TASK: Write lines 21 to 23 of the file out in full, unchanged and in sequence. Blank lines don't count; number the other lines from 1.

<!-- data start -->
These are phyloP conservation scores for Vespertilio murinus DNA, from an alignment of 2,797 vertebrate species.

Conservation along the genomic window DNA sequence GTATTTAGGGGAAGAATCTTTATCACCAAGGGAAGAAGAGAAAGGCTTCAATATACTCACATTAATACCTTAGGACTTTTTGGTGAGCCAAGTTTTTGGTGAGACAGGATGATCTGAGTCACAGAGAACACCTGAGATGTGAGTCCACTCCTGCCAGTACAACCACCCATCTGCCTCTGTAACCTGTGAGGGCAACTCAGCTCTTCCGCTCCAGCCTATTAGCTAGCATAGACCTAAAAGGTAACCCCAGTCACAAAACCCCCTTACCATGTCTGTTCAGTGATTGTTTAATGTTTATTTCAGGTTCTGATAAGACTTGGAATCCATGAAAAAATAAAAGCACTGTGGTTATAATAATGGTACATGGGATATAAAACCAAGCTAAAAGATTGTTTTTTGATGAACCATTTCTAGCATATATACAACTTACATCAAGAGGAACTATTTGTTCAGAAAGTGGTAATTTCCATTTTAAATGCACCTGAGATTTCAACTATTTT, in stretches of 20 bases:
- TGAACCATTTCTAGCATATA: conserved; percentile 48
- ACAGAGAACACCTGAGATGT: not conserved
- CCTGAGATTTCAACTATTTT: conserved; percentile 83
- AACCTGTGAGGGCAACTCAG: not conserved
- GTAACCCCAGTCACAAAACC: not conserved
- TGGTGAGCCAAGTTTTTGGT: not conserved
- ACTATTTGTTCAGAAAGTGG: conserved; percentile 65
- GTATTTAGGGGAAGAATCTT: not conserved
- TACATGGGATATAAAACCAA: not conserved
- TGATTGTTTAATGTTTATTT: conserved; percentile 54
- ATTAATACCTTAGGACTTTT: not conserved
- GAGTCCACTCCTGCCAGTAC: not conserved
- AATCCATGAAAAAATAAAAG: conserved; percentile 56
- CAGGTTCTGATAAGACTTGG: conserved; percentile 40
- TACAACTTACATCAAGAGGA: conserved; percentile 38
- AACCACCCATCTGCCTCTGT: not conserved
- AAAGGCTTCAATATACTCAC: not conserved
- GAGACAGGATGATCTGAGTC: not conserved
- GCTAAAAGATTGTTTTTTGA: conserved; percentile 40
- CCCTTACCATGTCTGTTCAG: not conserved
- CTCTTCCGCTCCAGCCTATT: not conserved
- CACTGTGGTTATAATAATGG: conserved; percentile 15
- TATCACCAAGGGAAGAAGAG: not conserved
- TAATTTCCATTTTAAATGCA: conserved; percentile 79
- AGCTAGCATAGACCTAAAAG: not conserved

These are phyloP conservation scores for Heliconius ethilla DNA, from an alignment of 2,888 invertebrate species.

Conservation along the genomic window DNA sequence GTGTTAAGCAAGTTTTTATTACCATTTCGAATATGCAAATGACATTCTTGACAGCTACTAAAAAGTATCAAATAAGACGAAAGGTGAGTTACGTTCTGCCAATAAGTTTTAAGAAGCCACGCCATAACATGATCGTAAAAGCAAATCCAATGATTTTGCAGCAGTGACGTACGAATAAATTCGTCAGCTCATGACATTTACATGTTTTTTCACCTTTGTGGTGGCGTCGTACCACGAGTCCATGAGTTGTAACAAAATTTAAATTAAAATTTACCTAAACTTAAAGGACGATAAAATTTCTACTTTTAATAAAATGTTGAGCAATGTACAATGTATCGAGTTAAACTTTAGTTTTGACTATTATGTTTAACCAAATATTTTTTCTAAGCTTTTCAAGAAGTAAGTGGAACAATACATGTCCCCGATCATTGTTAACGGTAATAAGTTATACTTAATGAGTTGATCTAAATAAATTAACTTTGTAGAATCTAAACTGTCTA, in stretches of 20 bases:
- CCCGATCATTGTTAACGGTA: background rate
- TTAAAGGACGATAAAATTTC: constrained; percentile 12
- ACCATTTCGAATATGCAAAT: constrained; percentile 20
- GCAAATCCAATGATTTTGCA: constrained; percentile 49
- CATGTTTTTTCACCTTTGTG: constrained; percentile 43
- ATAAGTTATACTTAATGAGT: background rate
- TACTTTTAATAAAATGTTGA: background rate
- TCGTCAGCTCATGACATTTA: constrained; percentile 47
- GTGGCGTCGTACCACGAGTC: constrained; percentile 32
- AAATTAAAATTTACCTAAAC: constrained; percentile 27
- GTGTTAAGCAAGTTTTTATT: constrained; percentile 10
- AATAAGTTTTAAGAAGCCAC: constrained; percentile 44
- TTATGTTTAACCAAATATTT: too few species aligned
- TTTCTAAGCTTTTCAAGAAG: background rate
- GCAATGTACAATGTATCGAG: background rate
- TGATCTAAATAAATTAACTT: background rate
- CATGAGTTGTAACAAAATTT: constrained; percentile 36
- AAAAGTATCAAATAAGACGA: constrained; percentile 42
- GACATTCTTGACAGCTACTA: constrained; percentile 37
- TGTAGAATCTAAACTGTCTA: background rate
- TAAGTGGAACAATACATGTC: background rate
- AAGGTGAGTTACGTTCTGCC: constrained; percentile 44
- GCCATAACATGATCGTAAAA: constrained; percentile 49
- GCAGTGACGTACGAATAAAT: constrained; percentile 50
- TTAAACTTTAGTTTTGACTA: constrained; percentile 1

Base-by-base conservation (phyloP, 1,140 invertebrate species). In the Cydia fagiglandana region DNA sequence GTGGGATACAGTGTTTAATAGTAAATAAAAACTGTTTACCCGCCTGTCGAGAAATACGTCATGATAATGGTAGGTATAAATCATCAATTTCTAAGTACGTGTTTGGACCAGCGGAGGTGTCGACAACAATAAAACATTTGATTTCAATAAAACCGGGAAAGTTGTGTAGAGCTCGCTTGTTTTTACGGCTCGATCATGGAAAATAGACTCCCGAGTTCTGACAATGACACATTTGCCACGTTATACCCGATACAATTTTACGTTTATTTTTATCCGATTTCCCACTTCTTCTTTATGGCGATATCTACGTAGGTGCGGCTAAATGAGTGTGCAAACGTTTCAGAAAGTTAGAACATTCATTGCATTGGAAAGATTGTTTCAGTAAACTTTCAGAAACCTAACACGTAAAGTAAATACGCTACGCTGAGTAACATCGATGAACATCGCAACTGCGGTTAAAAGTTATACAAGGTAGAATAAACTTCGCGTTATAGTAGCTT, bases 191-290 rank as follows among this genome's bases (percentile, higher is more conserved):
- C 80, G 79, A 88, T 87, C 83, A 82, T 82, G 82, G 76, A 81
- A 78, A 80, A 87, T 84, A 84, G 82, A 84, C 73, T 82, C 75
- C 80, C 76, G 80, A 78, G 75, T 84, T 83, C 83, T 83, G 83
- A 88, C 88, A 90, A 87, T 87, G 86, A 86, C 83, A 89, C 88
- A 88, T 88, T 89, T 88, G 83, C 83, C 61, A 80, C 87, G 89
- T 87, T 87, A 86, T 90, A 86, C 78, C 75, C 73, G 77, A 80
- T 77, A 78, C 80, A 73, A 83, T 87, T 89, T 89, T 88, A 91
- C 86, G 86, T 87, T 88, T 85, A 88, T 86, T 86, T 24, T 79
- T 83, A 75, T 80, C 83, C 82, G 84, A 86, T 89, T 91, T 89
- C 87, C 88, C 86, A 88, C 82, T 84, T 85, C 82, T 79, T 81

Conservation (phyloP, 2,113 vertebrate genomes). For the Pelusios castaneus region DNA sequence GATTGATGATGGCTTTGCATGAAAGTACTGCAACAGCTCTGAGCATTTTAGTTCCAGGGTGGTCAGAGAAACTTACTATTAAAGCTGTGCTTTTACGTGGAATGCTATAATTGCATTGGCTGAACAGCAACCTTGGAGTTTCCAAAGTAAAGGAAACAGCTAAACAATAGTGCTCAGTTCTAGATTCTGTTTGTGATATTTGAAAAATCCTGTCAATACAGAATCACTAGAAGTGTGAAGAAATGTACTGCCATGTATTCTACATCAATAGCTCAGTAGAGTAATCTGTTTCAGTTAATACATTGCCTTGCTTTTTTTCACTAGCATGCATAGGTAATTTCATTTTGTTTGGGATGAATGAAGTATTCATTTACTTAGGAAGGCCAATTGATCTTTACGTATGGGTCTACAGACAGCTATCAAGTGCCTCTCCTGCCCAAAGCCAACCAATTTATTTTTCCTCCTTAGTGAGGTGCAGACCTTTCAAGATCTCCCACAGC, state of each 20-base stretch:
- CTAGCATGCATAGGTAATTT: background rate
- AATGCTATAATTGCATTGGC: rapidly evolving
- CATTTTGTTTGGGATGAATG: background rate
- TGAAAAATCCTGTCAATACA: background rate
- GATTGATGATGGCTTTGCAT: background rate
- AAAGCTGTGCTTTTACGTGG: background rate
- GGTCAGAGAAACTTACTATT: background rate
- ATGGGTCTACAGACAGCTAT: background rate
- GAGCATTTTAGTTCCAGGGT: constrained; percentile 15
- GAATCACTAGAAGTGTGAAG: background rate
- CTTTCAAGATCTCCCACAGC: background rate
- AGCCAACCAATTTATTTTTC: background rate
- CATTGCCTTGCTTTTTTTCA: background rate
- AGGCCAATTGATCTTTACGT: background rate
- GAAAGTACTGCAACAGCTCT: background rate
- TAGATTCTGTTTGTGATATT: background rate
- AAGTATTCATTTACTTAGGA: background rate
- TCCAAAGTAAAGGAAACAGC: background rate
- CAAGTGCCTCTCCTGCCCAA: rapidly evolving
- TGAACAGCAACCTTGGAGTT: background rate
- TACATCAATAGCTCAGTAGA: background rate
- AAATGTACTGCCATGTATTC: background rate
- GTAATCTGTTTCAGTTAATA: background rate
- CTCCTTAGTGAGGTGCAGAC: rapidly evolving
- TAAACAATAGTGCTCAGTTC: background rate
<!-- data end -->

- GCTAAAAGATTGTTTTTTGA: conserved; percentile 40
- CCCTTACCATGTCTGTTCAG: not conserved
- CTCTTCCGCTCCAGCCTATT: not conserved